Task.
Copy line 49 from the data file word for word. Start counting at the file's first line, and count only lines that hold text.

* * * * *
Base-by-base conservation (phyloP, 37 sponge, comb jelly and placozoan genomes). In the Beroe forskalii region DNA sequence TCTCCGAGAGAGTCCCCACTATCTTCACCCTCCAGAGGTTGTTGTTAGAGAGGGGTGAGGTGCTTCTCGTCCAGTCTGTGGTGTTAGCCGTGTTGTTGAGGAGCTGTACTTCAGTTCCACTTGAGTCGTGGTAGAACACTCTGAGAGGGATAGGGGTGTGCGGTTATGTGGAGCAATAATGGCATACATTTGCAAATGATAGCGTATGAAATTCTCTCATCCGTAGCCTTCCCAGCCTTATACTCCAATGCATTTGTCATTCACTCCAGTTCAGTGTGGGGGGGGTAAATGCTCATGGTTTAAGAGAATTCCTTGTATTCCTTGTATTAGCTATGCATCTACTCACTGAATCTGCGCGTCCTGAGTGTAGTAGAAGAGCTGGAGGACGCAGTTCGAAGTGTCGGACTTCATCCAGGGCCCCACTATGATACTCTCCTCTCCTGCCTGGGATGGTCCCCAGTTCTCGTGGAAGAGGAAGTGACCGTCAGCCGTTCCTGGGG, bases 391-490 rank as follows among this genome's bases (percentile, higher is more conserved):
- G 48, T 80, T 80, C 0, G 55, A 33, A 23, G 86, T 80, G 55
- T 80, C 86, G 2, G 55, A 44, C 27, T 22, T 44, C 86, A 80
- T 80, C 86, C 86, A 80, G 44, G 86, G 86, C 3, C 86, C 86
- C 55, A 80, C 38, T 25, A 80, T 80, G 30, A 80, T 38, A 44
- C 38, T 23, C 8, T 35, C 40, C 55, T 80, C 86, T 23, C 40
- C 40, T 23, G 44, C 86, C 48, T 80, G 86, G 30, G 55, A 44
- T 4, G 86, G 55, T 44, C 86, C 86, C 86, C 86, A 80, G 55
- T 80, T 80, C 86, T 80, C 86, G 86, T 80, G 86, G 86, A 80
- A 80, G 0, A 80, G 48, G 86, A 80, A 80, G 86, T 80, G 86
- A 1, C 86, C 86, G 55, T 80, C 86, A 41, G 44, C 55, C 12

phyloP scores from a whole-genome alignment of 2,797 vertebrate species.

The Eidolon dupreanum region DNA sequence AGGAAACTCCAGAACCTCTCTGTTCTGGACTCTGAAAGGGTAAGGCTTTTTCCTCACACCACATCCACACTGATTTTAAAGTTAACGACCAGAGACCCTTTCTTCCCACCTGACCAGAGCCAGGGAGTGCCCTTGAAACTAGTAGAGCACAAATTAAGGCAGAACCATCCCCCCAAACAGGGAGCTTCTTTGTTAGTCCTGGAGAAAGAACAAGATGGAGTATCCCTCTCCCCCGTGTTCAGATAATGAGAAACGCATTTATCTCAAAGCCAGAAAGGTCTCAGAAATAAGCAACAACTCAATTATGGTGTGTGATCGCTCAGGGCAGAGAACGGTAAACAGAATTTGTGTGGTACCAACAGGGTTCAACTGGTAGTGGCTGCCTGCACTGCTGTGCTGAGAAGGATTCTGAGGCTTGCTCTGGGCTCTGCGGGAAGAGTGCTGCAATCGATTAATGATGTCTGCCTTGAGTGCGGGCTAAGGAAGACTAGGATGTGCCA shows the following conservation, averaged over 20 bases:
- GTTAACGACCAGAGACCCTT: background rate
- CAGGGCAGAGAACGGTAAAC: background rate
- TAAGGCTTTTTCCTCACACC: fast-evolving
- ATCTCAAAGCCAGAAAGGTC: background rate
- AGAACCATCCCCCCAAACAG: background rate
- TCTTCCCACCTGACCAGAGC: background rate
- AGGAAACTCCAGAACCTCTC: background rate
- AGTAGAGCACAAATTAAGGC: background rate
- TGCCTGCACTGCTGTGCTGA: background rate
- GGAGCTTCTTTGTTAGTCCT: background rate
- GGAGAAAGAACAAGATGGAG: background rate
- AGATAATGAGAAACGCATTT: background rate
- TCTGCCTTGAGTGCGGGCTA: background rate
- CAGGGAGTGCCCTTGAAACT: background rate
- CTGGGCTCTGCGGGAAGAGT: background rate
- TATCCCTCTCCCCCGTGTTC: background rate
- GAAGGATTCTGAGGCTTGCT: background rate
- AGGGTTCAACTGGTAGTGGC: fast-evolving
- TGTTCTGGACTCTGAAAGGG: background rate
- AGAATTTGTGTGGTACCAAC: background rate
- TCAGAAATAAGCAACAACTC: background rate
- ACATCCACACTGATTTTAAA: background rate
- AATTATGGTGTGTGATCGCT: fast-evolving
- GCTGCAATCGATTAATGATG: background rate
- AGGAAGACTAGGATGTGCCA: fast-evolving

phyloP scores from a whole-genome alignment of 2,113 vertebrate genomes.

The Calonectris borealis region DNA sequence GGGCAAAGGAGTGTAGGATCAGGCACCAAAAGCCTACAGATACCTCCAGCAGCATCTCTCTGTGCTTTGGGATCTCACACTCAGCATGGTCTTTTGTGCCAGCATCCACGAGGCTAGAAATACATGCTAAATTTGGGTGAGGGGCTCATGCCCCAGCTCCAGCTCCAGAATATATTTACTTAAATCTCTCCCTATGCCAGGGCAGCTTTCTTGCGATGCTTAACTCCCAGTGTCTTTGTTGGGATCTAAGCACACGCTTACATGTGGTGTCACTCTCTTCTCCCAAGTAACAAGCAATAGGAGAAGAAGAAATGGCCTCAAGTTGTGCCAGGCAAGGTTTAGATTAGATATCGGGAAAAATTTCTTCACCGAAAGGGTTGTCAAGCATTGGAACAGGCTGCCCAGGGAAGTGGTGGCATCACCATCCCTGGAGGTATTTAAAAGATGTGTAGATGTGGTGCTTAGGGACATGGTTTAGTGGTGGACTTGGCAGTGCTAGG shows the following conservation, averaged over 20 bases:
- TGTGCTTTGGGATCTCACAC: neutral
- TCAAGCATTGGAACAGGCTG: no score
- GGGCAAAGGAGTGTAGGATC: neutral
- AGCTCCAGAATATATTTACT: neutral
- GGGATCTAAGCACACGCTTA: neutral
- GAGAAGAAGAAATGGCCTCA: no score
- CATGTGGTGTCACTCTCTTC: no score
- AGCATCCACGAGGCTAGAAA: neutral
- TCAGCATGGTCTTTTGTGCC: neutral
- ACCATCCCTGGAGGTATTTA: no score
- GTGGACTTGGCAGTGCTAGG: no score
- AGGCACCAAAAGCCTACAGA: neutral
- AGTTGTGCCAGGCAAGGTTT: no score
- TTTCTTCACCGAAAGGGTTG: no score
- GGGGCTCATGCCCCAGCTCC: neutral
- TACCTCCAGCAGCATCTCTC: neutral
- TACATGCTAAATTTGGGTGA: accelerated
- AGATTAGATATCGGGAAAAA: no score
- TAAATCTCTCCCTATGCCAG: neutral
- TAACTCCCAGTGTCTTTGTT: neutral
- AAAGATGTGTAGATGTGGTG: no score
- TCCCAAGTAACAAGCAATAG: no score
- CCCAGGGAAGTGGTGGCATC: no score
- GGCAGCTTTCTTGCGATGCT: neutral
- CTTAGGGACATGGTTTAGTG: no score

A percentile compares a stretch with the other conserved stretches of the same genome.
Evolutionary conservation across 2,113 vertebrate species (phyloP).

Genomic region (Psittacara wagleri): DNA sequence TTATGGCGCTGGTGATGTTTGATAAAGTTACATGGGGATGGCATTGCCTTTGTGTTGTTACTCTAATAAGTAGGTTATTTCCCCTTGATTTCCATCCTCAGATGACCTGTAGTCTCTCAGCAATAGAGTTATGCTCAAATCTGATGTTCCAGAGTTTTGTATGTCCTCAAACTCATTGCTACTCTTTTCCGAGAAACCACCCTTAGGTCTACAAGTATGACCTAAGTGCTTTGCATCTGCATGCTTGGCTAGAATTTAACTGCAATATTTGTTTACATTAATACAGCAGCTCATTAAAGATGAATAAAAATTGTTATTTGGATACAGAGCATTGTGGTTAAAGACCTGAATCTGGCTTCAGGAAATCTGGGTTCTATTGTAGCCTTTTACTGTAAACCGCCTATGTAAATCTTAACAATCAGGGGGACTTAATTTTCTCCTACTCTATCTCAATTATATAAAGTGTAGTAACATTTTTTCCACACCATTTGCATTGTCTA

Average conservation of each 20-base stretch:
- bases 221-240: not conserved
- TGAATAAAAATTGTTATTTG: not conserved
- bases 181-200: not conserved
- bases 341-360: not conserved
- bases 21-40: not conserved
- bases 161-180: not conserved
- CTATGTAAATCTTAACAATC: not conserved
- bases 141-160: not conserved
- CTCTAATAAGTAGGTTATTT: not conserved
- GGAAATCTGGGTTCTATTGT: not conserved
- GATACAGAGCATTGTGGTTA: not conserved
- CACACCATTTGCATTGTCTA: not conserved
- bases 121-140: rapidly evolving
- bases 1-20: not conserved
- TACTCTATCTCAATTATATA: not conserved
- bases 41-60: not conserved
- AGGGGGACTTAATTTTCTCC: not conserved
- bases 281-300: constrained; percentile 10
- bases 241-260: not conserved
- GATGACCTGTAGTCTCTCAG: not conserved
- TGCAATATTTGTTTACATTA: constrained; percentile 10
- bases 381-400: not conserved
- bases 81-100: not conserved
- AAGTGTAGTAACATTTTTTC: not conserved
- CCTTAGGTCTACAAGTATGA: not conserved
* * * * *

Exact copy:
- TCAGCATGGTCTTTTGTGCC: neutral